Snow and ice begin to melt as the air gets warmer, and plants start to bloom. It’s a great time of year, but it’s also a great time for pests to get into your home. Read more to learn what warmer weather means for pest control indoors.
When water gets into cracks and freezes, it also expands. So when moisture is present in existing cracks in foundations and walls, the spaces will get larger. Most pests only need a quarter-inch to enter a home, and if water caused damage over the winter, it could mean new vulnerabilities that didn’t exist last season. Check for possible bug entrances with every significant temperature change, and fill new cracks with foam, screens and caulk.
As snow and ice melt, it leaves the ground soft, damp and easily picked up by shoes and pets. Lots of pests, namely ants, are more than willing to be transported indoors without having to find an entrance themselves. Keep a welcome mat by the door for visitors (and residents) to wipe their feet on. Bugs and insects are also attracted to dampness in attics, basements, and garages. Keeping these areas dry and free of leaks will make it less tempting for unwanted guests to move in.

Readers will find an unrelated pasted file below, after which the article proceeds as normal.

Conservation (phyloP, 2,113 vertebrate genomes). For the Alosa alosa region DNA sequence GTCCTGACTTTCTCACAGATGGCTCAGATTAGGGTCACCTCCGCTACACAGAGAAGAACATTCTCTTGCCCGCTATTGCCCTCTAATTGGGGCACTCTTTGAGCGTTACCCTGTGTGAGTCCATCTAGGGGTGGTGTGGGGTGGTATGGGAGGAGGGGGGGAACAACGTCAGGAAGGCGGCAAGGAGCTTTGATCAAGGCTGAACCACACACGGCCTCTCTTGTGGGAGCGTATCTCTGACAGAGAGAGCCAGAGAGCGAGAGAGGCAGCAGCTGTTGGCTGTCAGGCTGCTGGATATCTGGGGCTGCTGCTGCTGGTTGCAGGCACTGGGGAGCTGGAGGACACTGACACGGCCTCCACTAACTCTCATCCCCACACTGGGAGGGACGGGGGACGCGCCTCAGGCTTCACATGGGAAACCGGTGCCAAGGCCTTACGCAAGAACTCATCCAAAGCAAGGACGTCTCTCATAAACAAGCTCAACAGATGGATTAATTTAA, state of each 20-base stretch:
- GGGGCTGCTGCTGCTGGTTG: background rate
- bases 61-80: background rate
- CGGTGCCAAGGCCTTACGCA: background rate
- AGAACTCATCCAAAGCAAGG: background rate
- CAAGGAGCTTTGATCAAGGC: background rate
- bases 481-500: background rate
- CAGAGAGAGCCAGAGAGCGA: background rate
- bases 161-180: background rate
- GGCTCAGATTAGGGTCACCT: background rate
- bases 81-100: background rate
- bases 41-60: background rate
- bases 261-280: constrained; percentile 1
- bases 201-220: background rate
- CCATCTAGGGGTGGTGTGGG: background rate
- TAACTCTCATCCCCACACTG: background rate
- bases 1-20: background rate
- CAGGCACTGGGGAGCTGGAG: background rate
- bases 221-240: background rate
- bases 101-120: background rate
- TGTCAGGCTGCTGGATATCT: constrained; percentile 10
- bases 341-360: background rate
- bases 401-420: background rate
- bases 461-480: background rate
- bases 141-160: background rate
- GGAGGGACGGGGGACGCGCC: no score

Warm weather brings plants, plants bring pollen, and pollen brings bees. Equip all open windows with thicker screens to keep pollen out, and brush off pets after they’ve been out in plant-heavy areas.
Earlier winter thaws also mean earlier infestations. The majority of pests are most active in warmer climates, so be aware of when the temperature is expected to rise, and make the necessary preparations. Pest eggs hatch more easily in the heat, so an untreated problem can exponentially worsen. It may be best to book an exterminator agency in advance, as the demand for them will increase with the heat.